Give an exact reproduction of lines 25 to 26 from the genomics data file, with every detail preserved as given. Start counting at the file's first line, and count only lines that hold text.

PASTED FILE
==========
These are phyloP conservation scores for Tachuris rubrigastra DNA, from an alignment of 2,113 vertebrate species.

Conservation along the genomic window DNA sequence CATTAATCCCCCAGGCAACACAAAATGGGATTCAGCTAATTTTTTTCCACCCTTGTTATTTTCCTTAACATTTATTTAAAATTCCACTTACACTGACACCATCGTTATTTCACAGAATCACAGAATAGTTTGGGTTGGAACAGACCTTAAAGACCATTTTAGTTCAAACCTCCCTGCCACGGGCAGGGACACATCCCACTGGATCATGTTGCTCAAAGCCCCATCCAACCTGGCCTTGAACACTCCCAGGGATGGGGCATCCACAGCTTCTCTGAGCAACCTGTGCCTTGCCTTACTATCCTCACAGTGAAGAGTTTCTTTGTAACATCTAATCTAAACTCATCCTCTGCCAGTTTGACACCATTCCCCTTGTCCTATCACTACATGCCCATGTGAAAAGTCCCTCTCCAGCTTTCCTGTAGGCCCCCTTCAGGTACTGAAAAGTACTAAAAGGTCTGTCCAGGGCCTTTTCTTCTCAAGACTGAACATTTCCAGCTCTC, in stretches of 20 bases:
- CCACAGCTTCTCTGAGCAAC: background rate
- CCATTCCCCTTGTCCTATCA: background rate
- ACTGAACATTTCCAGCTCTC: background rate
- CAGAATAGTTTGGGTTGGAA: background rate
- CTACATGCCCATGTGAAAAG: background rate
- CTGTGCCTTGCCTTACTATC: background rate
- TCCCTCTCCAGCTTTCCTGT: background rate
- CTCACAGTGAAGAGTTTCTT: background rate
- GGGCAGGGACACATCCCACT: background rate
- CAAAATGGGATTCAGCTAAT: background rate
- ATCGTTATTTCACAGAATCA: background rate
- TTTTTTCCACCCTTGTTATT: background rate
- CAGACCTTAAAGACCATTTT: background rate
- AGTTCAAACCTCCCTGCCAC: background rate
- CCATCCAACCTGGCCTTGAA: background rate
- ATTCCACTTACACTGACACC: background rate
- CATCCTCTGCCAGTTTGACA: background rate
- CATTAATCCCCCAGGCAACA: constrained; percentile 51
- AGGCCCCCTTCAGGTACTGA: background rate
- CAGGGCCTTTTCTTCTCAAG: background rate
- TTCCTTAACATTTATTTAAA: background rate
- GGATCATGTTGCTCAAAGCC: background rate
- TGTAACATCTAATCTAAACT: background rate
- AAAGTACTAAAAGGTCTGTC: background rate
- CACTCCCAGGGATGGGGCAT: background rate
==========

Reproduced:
- TGTAACATCTAATCTAAACT: background rate
- AAAGTACTAAAAGGTCTGTC: background rate